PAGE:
is only further fuelled by the lack of transparency over trial
results presented as 'definitive' and the failure to publish the
measures specified in the original approved protocol. Given that
the published recovery thresholds appear to be fundamentally based
on previous post hoc analyses, coincide with less than expected
clinical improvements, and are generally at or below the level of
the trial entry criteria, it is difficult to believe that the
accusations of cherry picking or intentionally misleading
vulnerable patients and clinical commissioners (irrespective of
whether it is true or not) will simply go away without the
publication of these stricter outcomes. It is critical that
sufficient data is placed in the public domain to allow patients
and clinical commissioners to accurately assess recovery and the
sensitivity to any particular threshold.

There have been recent calls for medical research to be more
transparent and accessible and accountable, as per the AllTrials
campaign ( Although this does not necessarily
mean unrestricted public access to all the data of a trial,
AllTrials calls for "All trials past and present should be
registered, and the full methods and the results reported." The
Wellcome Trust takes a step further and calls for the full release
of all trial data. [39] The public interest in transparency around
drug trials has been well established by the European Medicines
Agency and the same principles should apply to psychotherapy and/or
behavioural interventions. [40] The PACE trial was publicly funded
research and the (anonymised) data should be openly available to
the maximum practical extent. Answers to remaining questions in
science are generally gained from further replication, but the PACE
trial cost taxpayers £5m, and due to its high cost and large size,
it is highly unlikely that another similar trial will be conducted
anytime soon. Therefore, the collected data should be explored to
the maximum extent possible. Without voluntary transparency, the
task of finding out the results as promised in the original PACE
trial protocol depends on members of the public, and the FOIA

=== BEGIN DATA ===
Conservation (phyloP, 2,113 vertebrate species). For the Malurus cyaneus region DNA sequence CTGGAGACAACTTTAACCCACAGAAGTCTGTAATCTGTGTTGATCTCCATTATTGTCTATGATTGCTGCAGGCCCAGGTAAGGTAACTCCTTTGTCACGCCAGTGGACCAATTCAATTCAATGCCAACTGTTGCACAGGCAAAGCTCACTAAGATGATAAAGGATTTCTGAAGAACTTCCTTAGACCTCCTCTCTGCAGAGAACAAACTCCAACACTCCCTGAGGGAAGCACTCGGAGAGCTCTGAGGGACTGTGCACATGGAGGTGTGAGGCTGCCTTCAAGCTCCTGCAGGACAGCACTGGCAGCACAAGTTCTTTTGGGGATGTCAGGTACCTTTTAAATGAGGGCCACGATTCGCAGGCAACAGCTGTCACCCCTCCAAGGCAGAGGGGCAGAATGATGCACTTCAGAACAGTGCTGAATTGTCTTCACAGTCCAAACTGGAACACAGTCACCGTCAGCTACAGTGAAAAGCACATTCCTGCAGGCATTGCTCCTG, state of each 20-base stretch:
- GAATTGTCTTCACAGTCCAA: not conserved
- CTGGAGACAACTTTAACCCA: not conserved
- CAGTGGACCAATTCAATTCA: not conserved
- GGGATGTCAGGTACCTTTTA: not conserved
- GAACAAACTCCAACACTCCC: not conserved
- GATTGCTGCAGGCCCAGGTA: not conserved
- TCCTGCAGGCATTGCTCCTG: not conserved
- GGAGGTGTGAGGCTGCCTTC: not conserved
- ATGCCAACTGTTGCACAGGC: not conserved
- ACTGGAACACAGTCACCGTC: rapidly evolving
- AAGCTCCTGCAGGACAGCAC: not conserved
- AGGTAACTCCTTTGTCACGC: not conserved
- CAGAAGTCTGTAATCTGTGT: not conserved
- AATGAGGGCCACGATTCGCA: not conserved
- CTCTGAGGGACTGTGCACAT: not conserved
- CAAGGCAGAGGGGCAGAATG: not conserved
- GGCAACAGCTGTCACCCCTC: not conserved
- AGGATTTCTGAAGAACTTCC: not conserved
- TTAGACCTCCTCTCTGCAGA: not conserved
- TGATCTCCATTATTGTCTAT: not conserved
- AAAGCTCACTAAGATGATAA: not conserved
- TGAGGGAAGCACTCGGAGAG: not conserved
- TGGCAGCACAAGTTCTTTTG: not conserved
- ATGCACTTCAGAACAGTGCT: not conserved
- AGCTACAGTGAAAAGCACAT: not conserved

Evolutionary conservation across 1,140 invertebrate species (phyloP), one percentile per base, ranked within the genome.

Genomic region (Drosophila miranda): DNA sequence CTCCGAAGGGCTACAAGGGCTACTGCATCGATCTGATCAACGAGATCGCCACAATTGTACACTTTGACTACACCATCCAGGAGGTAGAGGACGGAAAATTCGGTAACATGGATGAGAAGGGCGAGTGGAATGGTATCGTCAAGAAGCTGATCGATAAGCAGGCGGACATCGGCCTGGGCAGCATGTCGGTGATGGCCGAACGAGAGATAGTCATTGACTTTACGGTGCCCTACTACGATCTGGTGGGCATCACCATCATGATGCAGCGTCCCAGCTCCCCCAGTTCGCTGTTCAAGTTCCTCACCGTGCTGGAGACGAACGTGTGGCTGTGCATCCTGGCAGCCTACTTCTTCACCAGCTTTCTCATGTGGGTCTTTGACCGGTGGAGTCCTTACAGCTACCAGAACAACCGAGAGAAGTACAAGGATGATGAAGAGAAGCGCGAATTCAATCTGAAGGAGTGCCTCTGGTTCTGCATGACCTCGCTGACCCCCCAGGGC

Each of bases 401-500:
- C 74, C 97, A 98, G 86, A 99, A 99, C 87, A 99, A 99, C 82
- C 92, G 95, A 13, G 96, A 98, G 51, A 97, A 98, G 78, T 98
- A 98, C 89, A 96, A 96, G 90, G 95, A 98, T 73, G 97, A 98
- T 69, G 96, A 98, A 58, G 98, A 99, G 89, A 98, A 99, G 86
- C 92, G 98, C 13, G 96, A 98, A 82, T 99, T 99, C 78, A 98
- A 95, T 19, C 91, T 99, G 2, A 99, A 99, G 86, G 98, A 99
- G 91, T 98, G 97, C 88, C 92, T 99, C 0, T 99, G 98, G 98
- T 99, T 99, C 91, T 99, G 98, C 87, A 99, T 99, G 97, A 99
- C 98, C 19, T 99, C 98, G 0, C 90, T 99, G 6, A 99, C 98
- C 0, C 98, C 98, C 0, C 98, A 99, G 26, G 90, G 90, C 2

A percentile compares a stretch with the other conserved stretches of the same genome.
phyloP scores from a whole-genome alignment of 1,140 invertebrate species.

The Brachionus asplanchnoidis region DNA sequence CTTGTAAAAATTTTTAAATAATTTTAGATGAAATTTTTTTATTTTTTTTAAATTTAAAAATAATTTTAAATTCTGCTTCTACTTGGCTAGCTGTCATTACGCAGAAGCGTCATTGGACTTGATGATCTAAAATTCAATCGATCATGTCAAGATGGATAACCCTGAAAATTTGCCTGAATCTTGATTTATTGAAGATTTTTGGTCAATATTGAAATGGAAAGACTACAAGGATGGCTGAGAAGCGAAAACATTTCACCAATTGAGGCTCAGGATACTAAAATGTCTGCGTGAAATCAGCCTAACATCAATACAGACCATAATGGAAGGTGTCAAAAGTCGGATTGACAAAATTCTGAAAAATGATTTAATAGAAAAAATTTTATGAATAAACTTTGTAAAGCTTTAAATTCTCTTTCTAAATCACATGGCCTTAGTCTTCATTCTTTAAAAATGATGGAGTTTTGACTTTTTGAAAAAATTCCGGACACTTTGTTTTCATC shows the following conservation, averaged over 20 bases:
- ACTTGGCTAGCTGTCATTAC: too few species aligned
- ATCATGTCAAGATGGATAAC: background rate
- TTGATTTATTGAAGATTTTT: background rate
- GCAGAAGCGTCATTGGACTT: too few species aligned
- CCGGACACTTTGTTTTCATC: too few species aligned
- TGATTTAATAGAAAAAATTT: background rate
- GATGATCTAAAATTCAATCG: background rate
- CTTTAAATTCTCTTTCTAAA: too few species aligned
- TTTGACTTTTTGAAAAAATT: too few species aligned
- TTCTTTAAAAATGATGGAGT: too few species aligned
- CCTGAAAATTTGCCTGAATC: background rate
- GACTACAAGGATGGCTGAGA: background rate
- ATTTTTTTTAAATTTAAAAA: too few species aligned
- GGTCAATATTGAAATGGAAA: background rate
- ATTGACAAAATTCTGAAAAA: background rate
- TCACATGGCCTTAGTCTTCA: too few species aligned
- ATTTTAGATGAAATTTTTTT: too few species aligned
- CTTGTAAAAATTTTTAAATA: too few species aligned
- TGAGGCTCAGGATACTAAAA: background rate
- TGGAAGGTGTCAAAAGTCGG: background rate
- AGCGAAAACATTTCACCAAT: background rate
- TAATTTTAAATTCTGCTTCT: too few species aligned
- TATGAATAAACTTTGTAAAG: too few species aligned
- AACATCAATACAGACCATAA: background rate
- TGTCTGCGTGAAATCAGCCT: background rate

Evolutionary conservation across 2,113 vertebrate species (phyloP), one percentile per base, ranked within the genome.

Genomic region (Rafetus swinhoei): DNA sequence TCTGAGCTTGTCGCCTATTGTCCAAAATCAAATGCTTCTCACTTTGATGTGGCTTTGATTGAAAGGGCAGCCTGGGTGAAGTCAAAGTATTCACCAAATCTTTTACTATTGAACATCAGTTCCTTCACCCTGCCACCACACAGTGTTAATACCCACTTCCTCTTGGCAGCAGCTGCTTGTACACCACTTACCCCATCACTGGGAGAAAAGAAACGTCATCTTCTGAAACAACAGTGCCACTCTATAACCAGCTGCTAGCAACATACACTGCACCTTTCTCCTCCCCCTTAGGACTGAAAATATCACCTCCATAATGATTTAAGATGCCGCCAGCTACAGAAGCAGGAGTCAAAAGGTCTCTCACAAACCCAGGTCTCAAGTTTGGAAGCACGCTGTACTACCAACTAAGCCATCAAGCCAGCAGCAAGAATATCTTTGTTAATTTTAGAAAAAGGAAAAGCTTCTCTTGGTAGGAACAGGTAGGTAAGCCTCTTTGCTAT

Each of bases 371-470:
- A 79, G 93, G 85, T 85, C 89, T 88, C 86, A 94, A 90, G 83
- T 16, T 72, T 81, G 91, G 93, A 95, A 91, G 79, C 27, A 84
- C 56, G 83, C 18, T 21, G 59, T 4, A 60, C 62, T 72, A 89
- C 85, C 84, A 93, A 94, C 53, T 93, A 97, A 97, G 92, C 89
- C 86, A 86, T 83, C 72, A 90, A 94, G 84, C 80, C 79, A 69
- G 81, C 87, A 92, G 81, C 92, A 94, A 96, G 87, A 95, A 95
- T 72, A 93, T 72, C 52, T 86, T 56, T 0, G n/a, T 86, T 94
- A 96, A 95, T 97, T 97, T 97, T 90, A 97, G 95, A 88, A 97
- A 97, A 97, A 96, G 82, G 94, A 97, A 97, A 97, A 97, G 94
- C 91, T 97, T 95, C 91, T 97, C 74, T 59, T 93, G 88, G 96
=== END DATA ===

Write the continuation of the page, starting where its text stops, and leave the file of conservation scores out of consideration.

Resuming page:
appears to be most plausible method for seeing this happen in the
foreseeable future.

The ongoing confusion and controversy is adding to the suffering of
patients, and getting to the bottom of this issue is important
whatever the outcome may be. The results and interpretations do not
just affect those who are curious about research, but have national
and perhaps even global ramifications. Patients and clinical
commissioners of this chronic debilitating illness have a right to
accurate information about treatments which are promoted to them as
rehabilitative and potentially curative. This is required for them
to assess and give informed consent for treatments, or make
informed decisions about health care. Lax definitions of
recovery/remission and clinical improvement lead to unreasonable
expectations from patients by those who provide their care. In a
similar study known as the FINE trial [41] (which released the
results according to its own published protocol and failed to show
significant improvements with therapies similar to and sharing
elements with CBT/GET tested in the PACE trial), some participants
had doubts about the (overly optimistic) treatment rationales, and
therapists reported becoming angry and blaming participants as "the
bastards don't want to get better". [42]

It is doubtful whether disclosure would actually deter future
research. Conversely, it could be counter-argued that research
candidates may feel discouraged from participating in controversial
research if previous trials have involved major, questionable, and
possibly unapproved, deviations from the pre-approved original
protocol which made it much easier for the tested therapies to
appear successful, coincided with less impressive than expected
results, and led to the results being exaggerated. For example, the
published rates of trial participants within the 'normal range' for
fatigue and physical function (which overlapped with trial
eligibility criteria for severe chronic fatigue and significant
disability) was presented in 2011 at a Lancet press conference with
the principal investigators as returning back to normal, [43] and
this was then widely misinterpreted as a complete recovery or cure
in the national news media e.g. [44,45] and medical journals e.g.
[46,47] The Lancet editorial which accompanied the 2011 paper on
the PACE trial results inaccurately claimed that the 'normal range'
was a strict criterion for recovery based on scores from healthy
people, [48] but the Press Complaints Commission later ruled that
this comment was misleading and breached Clause 1 (Accuracy) of the
Code. [49] Such repeated misstatements of fact have negative
implications for how patients are treated by doctors, how funding
decisions are made, and for scientific accuracy concerning recovery
from ME/CFS. A poll conducted on the ME Association website during
March 2011 revealed that 89% of 751 respondents were significantly
concerned that the PACE trial results would adversely affect
treatment within the NHS. [50]

Unless the PACE group themselves promptly publish the original
protocol-defined 'positive outcomes', the original protocol-defined